I'm looking forward to the next in this new series. Highly recommend.

Friday, April 5, 2013

It Happened One Midnight: Pennyroyal Green Series by Julie Anne Long

Thomasina De Ballesteros and Jonathan Redmond are as unlikely a couple as ever there was. And Julie Anne Long takes the circuitous route in bringing them together, which makes It Happened One Midnight an irresistible romance read. I love the way Ms. Long weaves a story and this one is certainly no exception. Tommy and Jonathan dance a slow circle around each other, testing, pushing, learning each other as the layers are peeled away.  Ms. Long's talent for placing the reader inside the story makes it seem as if we are doing the same - slowly, deliciously, page by page, coming to know Tommy and Jonathan as they really are, not as society defines them. This careful reveal kept me turning the pages while at the same time wishing I could just stop - so as to make the telling last. It was a brilliant feeling.

Great read by one of my favorite authors and available for preorder now on Amazon.

Thursday, April 4, 2013

Nowhere But Home, by Liza Palmer

While I have a few friends from the State of Texas, I've never been there myself.  But in reading Liza Palmer's latest release, Nowhere But Home, I found it possible to wish I was a native like the residents of North Star, home to Queenie Wake and her sister Merry Carole.

Queenie, (short for Queen Elizabeth), a chef with a temper and a chip on her shoulder,  gets fired from her latest position in New York City, and with no where else to go, she's forced to head home to Texas, and her sister and nephew, in the Hill Country town of North Star. She's been working in different cities, trying to outrun her feelings for the man she was in love with since she was eleven years old, Everett Coburn. "Ever," a man from one of North Star's golden families, was persuaded by his family to end his relationship with  the daughter of the town "floozie." Unfortunately for both Queenie and Everett, there would never be anyone else.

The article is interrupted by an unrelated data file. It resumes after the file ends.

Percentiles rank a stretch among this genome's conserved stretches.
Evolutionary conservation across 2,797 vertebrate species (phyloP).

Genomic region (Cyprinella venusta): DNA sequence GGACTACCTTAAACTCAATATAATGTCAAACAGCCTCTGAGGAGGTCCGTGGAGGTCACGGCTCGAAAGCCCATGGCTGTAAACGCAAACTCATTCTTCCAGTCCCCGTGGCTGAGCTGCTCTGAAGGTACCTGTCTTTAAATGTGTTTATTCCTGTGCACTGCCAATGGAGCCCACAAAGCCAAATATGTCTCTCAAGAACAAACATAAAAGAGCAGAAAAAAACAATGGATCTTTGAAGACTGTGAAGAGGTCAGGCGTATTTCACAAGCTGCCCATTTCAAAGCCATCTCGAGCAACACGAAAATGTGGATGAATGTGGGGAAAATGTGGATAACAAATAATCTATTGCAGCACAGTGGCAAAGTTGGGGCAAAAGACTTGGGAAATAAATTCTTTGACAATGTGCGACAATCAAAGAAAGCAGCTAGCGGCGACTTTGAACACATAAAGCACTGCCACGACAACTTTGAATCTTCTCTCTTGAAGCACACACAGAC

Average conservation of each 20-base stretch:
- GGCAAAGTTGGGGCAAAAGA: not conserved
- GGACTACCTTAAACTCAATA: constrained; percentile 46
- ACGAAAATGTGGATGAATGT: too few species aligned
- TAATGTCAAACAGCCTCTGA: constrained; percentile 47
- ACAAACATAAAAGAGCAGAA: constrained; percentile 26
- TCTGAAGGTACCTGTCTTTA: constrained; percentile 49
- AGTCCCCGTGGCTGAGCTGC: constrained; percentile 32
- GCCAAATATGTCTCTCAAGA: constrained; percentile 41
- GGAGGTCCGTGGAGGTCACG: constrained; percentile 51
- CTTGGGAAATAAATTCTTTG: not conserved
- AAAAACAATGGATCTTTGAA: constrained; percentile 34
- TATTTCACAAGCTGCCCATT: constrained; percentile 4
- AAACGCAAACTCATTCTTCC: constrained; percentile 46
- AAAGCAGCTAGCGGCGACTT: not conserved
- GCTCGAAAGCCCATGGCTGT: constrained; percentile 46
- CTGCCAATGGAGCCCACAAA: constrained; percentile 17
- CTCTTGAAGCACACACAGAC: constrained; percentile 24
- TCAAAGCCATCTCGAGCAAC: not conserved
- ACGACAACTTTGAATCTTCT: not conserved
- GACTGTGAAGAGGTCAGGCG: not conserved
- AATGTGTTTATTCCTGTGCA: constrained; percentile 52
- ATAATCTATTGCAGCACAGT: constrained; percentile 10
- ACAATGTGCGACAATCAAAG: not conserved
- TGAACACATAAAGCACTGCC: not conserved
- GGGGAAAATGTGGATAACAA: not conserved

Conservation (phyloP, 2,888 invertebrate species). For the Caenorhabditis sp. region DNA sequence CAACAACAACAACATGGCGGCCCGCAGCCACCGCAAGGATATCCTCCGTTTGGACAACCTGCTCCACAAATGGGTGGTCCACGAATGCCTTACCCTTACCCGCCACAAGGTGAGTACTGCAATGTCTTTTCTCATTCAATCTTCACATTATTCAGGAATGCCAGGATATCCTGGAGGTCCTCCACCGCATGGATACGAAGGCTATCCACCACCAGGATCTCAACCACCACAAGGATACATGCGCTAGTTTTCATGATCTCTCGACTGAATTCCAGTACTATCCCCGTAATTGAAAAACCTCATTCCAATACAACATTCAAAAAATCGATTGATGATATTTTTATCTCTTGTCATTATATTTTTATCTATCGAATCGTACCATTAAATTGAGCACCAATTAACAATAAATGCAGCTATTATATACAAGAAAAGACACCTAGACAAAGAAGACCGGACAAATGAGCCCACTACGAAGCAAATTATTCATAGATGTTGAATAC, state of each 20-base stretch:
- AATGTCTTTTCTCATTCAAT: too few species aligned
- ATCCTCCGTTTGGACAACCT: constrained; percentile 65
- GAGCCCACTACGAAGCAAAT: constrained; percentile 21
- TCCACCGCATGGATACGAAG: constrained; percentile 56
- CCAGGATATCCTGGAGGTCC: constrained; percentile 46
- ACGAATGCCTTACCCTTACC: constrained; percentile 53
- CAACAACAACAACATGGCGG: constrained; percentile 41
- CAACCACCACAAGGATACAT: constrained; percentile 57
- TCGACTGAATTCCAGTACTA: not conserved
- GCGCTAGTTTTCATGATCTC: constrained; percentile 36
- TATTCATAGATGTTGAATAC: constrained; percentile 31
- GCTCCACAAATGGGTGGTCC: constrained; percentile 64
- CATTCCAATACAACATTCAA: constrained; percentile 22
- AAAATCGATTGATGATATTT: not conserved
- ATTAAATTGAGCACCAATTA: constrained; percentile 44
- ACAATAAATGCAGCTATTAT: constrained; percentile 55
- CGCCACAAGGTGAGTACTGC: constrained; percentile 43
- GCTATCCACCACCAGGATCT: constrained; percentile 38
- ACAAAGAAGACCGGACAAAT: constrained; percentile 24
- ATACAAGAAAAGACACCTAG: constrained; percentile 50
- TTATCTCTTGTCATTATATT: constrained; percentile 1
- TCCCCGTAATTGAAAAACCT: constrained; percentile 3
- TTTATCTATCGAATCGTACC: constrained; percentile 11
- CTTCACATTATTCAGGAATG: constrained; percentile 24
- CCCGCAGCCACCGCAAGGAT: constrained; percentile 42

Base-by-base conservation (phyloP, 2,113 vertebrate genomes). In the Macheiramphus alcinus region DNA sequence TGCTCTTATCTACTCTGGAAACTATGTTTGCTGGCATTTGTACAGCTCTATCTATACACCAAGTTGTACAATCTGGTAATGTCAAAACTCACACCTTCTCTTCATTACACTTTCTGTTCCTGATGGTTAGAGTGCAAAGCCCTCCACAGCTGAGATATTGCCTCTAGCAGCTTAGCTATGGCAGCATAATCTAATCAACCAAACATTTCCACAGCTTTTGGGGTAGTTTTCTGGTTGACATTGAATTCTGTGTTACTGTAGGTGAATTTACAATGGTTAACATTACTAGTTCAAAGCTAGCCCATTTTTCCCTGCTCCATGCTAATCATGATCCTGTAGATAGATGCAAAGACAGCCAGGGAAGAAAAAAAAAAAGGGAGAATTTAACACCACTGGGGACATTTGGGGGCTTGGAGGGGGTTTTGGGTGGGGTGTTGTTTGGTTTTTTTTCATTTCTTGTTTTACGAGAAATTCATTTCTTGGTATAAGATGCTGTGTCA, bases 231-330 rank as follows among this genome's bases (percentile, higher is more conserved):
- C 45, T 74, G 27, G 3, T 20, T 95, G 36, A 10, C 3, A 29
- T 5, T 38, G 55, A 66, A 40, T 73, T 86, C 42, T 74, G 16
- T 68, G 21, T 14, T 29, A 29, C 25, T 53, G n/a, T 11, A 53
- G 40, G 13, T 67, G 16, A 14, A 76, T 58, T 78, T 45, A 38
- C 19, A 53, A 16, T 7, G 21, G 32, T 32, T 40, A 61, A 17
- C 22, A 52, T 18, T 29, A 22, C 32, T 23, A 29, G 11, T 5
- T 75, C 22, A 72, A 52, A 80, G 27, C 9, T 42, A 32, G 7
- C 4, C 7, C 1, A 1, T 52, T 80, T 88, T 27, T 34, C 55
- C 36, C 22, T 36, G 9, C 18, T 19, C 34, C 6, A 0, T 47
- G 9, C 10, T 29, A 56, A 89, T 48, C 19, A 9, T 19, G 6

Queenie returns to live with Merry Carole and Cal, her nephew (the star quarterback on the high school football team). She gets a job cooking in a state prison for death row prisoners and while the job is stressful in ways she couldn't begin to imagine, she's the master of her own kitchen and begins to understand how her past and her upbringing have colored her outlook on this small town and its inhabitants. And she puts into motion what she needs to put the past behind her.

Filled with touches of Queenie's unique humor,  Nowhere But Home is actually a coming of age story, for Queenie, her sister, her nephew, their friends, Everett and even the town mean girls, who after all these years, still try to intimidate the Wake sisters until their own pasts catch up to them. All must learn to put the past where it belongs, and change the things about themselves that can be changed, while coming to terms and accepting everything else that cannot.

Liza Palmer, in a wonderfully written contemporary story, reminds us that no matter how old we are, there is still growing up to do, a past to put into perspective, and that love, in the end, can conquer all. It's a potent recipe for a very satisfying read.